Tuesday, December 29, 2009

Visions of Dew Drop Fairies Danced in My Head

(Reichlen as Sugar Plum Fairy in a past season)

Last week the Bunny's mother treated me to a very special NYC experience: a performance of George Balanchine's "Nutcracker" at the City Ballet.
She couldn't have given me a more perfect gift; ballet is one of the true loves of my life.
As soon as we selected our attendance date, I compulsively checked the dancer casting on NYCB's website until it was posted. I am the balletomane described in the first few paragraphs of THIS article. But what a delight! Teresa Reichlen, one of the best dancers I've ever seen, was to dance the role of Dew Drop Fairy!

I first saw Ms. Reichlen this summer when she danced an incredible piece entitled "Bleeding All Over You" with Morphoses/The Wheeldon Company. She made such an impression on me that, looking back on my blog post from that event, I'm shocked that I didn't comment upon her dancing at all.

It's not often that I can remember exactly HOW a dancer moves.
I frequently leave a performance with general feelings and impressions about a dancer's artistry.
But Teresa Reichlen's movements were so singular that every aspect of the specialness of her dancing was burned into my mind. Her great lyrical sense allows her to play with the music's measure, drawing out special characteristics in the score that might otherwise go unnoticed; pairing this with beautiful movement only underscores how imaginative and invaluable dancing is as an art form. As Gia Kourlas of the NYTimes noted in 2008, "To enhance her dancing with a touch of rubato — a kind of teasing or playing with the music — she uses her elegant limbs to slow down moments or stretch them out like taffy." You see her dance and cannot imagine that she should move in any other way. There is nothing false, phony, or forced about her movements or her performance (a problem, in my opinion, with many of City Ballet's dancers); it's a glorious thing to behold.

In 2004, following her debut as Dew Drop, the NYTimes said:

Teresa Reichlen was Sunday's exhilarating new Dewdrop, exciting in her boldly assured dancing and its blend of opposing qualities. Regal, with long, lean body lines and snapping finishes to her arm gestures, Ms. Reichlen was also musical, with serenely held balances, making for a look of skinny voluptuousness.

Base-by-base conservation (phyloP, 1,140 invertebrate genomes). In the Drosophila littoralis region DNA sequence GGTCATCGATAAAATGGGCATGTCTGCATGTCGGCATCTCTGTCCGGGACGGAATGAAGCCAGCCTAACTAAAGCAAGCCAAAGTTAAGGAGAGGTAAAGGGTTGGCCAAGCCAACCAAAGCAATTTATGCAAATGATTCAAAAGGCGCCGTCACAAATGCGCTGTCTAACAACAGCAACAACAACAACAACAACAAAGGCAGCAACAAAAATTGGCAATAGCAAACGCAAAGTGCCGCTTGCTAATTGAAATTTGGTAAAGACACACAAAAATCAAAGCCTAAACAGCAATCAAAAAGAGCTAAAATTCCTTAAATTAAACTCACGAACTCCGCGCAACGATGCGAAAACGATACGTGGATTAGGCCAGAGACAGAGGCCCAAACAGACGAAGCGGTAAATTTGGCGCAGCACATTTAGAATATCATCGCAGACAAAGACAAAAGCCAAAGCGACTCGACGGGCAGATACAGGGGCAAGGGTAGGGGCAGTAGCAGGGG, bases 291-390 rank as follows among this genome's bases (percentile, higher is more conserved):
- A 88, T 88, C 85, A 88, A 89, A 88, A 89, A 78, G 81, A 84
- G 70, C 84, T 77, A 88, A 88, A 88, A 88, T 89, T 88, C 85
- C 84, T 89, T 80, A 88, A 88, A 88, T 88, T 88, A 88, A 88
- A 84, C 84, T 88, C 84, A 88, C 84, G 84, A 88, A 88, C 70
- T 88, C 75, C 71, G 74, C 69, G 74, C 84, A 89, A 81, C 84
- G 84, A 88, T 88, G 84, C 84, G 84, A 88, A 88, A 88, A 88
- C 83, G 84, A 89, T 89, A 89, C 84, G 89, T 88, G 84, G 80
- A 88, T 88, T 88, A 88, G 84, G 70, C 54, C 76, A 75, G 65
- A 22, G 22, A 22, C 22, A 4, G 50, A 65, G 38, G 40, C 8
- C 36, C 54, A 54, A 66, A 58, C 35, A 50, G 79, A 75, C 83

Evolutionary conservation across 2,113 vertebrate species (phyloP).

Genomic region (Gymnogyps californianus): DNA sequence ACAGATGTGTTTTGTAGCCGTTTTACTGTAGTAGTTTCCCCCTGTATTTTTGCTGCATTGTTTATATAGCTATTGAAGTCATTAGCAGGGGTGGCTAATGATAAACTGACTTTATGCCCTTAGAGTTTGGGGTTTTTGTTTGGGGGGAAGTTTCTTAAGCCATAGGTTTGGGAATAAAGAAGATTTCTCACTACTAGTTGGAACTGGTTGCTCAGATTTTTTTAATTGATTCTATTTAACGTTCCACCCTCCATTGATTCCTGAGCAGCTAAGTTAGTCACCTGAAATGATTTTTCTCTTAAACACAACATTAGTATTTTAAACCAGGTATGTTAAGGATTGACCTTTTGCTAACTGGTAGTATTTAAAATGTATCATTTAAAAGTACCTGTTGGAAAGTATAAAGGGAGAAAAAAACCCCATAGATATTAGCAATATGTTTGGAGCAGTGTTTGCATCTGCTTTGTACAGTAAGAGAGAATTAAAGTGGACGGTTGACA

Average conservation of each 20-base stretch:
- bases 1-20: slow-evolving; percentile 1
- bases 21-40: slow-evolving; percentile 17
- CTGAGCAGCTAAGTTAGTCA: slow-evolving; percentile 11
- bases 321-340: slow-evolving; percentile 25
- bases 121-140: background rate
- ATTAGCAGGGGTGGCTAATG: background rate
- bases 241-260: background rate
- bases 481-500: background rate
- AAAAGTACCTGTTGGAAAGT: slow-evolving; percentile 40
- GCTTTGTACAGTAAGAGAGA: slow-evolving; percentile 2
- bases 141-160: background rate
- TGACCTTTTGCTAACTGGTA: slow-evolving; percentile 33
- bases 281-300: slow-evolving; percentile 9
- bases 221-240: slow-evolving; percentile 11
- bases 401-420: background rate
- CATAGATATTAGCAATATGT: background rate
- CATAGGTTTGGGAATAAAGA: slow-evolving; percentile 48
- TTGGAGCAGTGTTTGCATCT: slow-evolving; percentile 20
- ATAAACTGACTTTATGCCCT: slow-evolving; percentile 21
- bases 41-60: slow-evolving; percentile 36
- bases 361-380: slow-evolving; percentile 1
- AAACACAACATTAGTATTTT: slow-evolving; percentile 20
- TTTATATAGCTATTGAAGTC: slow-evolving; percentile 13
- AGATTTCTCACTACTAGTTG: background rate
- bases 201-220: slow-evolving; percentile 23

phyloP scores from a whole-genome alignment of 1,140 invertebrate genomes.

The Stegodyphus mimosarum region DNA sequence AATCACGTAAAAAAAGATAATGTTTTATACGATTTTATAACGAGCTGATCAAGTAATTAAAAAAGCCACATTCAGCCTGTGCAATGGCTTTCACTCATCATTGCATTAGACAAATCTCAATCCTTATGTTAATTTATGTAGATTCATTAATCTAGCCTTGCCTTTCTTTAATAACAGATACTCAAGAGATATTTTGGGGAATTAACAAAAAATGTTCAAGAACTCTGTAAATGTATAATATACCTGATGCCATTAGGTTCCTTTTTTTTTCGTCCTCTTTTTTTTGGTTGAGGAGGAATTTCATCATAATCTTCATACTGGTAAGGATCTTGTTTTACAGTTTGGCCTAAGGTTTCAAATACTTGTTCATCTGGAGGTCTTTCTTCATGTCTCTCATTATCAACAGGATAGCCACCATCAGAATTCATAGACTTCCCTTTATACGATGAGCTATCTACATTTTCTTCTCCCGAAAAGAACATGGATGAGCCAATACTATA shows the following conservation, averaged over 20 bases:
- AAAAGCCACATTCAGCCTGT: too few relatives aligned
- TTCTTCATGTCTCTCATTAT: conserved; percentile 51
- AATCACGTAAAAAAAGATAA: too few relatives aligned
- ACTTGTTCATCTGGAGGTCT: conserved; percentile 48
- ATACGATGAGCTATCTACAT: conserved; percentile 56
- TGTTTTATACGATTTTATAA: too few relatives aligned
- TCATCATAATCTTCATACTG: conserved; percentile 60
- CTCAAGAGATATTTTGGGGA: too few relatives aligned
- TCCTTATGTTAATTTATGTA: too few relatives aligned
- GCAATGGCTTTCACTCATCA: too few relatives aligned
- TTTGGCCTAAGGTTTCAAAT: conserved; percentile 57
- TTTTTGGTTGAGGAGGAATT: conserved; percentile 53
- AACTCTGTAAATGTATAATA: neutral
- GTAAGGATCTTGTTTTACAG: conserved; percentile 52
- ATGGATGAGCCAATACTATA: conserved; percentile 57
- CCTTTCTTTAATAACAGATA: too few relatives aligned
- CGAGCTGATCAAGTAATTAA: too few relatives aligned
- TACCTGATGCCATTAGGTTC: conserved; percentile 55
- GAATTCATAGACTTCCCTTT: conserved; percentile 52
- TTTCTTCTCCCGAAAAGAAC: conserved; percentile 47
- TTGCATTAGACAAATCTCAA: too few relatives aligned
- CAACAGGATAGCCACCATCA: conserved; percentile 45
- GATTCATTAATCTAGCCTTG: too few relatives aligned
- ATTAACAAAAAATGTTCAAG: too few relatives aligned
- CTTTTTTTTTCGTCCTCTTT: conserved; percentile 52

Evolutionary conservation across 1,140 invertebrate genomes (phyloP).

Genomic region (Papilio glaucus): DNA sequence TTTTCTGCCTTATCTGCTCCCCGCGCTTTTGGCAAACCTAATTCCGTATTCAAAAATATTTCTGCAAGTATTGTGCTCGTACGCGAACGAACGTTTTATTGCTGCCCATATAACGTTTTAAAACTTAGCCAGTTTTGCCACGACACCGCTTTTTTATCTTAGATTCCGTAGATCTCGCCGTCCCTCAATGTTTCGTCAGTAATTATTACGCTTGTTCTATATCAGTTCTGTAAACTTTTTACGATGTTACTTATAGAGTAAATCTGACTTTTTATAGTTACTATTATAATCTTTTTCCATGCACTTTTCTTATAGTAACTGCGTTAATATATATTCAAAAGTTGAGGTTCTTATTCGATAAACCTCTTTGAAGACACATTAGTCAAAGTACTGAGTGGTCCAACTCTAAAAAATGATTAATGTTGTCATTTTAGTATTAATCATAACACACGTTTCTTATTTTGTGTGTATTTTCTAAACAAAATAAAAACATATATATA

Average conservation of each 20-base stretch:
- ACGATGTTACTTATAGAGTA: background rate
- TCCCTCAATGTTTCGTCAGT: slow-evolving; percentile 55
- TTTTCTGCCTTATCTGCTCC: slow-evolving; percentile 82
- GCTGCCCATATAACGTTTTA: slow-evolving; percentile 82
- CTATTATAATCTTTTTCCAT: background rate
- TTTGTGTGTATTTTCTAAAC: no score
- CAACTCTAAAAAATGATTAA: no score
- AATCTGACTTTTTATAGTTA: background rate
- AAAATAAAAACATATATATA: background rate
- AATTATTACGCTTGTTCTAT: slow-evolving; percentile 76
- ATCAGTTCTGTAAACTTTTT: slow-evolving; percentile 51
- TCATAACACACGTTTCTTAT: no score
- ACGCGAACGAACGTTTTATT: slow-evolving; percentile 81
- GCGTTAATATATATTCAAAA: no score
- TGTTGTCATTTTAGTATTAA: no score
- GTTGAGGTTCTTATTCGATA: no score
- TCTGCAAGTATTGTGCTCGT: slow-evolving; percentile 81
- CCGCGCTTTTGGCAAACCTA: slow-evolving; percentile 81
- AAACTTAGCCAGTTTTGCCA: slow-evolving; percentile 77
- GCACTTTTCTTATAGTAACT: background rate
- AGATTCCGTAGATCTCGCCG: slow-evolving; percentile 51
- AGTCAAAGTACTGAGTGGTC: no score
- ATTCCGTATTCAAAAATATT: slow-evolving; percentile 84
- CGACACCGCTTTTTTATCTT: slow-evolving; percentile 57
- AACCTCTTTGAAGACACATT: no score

In a New York Times review from June 2009, Alistair Macauly said:

It is good to have had, at City Ballet, some debut performances that truly cleansed the palate. No more radiant example of this comes to mind than Teresa Reichlen’s performance last weekend in the lead role of George Balanchine’s “Concerto Barocco.” Ms. Reichlen is a tall, pure blonde with small head, long neck, clean line and easy stretch, the kind who looks bred to Balanchine’s specifications, though taller than most. Her dancing is so unmannered and so selfless that at first it’s hard to know what to say about it. Instead you find yourself watching the choreography with new attention...Afterward you realized that the very air onstage had seemed different from the moment of Ms. Reichlen’s entry: her dancing has a quality of springtime bloom.

And, the best of all reviews, came in February of this past year:

I have stated my general impression that the company is on the way up since the doldrums it hit between 1991 and 2002. One day I took a friend to a matinee; he had begun to follow the company before me and had followed it more closely during those dim years than I. Was I right that things had improved, I asked? He said simply, “Ten years ago there was no Teresa Reichlen.”

Happily, City Ballet rewarded her hardwork and EXCEPTIONAL talent with a promotion from Soloist to Principal dancer in October of this year.

I look forward to seeing many more of Ms. Reichlen's performances across what I hope will be a VERY long career. And I am so grateful to MCL (Bunny's Mom!) for the gorgeous, generous gift; it's a Nutcracker I'll always remember!



MCW said...

What an amzing present...she must really know you well :)

Erica said...

Nice comments Christine! Sounds like you need Gia's job (she wrote for Time Out when I was living there, whoah...talk about climbing the ranks).
Funny that they said she has "skinny voluptuousness" kind of an oxymoron?

BLC :o said...

I wish I had an ounce of their grace and elegance. Xoxo-BLC